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A version of this article first appeared in Good Old Boat Magazine

The Inside Outboard

James Baldwin describes how he built a well for an outboard motor into a watertight locker on a 28-foot Taipan sailboat.

outboardClick photos to enlarge

When our boats were hauled for routine maintenance at a Trinidad boatyard recently, my friend Theo asked me for suggestions on how to improve his outboard motor installation. On his 1972 Hong Kong built Taipan sloop, Islander, instead of an inboard motor he has a 5 hp long shaft Mariner hung on a standard adjustable transom bracket. You know I dont like inboard motors, he said, But this outboard is a real pain. In any kind of sea the motors prop gets lifted out of the water one minute and then as the bow lifts, the motor gets dunked under water and stalls out. Its also difficult to lift it out of its storage locker and hang over the stern to set it up when the boat is bouncing around. There must be a better way.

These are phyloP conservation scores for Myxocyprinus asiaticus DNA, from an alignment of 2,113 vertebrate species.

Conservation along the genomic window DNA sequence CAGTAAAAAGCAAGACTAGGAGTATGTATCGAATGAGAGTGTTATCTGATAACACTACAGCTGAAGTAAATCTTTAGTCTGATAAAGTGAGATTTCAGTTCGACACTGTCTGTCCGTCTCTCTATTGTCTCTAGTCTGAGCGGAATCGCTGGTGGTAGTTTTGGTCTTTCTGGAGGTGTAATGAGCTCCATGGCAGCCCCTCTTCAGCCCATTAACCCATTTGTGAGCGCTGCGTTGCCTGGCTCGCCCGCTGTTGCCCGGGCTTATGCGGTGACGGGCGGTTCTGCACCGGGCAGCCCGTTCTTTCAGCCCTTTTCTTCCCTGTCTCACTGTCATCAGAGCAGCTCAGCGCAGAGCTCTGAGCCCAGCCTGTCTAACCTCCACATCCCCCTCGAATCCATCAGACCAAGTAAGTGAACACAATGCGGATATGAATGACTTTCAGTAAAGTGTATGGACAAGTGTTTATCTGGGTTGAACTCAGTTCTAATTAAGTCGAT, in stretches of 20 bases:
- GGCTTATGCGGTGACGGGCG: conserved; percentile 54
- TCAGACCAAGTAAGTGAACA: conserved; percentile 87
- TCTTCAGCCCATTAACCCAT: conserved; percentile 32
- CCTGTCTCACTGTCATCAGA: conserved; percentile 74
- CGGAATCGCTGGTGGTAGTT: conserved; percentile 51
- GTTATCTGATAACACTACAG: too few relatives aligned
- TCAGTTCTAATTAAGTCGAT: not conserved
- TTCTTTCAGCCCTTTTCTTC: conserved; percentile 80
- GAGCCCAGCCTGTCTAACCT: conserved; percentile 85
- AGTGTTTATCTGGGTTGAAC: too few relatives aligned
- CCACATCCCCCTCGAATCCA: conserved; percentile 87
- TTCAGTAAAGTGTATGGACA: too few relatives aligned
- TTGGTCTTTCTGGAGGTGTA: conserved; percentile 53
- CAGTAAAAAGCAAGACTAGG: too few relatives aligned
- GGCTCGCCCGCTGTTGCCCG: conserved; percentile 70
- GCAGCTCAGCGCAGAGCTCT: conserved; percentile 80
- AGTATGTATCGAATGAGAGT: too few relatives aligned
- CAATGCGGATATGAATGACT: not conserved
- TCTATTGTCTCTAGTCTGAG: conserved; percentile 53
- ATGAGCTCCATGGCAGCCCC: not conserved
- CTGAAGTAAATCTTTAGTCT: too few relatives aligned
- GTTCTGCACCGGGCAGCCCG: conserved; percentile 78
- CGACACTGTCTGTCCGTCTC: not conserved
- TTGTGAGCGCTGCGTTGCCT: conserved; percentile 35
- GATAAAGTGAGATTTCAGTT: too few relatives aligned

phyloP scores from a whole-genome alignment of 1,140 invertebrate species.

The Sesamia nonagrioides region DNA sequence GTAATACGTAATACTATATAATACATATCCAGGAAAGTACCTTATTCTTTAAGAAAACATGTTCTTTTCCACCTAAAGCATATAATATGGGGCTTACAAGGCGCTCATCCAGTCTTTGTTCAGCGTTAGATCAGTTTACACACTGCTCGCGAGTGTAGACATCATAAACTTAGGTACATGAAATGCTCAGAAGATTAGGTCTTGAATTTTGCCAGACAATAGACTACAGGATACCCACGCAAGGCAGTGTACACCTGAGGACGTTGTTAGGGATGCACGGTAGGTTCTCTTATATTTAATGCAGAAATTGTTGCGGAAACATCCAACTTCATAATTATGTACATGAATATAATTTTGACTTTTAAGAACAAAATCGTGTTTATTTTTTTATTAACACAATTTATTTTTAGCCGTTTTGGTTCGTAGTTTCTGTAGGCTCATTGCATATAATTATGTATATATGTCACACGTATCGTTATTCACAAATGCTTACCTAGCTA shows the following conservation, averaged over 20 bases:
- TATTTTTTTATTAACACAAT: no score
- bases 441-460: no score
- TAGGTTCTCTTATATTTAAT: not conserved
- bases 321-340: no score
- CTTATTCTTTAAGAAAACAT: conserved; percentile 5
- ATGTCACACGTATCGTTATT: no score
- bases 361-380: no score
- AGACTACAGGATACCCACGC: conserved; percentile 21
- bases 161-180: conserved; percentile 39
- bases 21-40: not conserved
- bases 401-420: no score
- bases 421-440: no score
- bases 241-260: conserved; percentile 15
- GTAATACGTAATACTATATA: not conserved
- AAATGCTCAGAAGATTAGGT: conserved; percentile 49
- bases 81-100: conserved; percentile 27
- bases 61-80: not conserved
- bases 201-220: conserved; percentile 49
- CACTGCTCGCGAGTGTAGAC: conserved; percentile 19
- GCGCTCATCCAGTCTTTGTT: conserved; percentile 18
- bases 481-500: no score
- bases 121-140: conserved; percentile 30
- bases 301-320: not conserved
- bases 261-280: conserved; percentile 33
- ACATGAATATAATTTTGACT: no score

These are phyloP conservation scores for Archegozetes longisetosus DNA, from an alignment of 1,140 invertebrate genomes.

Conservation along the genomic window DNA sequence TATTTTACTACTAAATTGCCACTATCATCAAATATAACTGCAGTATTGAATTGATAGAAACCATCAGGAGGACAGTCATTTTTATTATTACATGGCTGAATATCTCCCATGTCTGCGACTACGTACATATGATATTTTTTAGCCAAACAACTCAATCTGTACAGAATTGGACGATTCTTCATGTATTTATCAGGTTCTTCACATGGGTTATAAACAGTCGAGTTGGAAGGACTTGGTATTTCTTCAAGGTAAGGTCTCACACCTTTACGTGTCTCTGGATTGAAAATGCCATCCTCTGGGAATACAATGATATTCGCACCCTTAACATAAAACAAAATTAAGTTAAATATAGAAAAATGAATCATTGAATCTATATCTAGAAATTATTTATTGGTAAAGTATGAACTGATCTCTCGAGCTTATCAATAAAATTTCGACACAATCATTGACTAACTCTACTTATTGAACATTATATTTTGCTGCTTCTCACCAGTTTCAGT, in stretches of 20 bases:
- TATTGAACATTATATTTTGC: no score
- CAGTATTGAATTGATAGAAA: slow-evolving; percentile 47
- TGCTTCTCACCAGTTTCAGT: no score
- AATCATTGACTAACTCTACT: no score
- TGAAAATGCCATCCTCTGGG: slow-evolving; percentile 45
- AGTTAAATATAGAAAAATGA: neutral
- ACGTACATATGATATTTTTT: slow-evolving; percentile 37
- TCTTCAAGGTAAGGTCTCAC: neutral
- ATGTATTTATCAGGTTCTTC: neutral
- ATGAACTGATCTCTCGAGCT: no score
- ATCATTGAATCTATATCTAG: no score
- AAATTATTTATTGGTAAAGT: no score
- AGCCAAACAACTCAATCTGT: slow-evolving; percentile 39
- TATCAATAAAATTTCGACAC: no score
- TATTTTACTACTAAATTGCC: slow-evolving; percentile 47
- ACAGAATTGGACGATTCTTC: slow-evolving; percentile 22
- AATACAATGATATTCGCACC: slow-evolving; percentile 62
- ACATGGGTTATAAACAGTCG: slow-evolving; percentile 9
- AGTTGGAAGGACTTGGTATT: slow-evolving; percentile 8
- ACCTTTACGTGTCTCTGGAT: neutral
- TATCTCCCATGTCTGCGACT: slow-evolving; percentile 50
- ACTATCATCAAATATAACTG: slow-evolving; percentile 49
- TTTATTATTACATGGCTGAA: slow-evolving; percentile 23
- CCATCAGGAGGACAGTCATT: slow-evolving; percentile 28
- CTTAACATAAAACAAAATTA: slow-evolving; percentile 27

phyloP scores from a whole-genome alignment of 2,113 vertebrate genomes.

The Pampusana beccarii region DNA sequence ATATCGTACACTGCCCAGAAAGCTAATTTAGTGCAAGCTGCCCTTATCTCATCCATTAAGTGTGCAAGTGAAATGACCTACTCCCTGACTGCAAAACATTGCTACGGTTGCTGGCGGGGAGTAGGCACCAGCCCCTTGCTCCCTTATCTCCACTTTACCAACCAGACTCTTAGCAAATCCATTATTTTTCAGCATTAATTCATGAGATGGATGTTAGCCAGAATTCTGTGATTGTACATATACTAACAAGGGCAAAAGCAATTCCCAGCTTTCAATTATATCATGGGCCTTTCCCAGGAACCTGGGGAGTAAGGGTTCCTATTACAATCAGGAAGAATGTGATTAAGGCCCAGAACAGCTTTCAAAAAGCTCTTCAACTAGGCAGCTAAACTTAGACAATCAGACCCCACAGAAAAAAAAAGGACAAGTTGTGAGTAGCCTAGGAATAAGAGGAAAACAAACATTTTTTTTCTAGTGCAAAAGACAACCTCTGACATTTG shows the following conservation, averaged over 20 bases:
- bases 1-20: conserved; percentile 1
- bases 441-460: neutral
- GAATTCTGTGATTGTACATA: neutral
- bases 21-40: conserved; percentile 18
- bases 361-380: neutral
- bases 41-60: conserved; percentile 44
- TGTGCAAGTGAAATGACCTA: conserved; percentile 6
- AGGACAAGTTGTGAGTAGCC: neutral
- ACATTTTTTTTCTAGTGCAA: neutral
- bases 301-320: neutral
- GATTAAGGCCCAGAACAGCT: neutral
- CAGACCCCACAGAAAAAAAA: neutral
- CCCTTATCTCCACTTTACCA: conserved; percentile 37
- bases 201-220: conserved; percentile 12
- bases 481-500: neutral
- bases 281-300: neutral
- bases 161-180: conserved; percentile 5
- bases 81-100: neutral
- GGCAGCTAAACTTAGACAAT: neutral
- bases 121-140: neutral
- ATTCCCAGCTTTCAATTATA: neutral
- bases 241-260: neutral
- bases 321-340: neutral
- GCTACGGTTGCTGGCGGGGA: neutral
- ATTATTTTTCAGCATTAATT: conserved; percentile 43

We both have similar moderately full-keeled 28-foot fiberglass cruising sailboats. Both of us had removed our original inboard motors years ago and replaced them with outboards. I had removed my Pearson Tritons venerable gasoline Atomic 4 partly because it had become a maintenance nightmare and partly because I wanted to have a pure uncomplicated sailing experience. For over five years I cruised far and wide with only sails and a sculling oar and proved to myself that it was practical and rewarding. When my cruising style changed from making mostly long offshore passages to doing more coastal cruising and river trips, I reluctantly re-entered the motoring world by purchasing a 3.3 hp long-shaft outboard. The noisy little beast normally lay forgotten in a cockpit locker. When needed, I hung it on an adjustable stern bracket. It did work sort of. Besides the problems Theo mentioned, there is the question of esthetics; its plain ugly, hanging there on the stern like some tacky add-on afterthought. And there is the possibility of theft; some envious Brazilian fisherman had pinched my outboard a year earlier.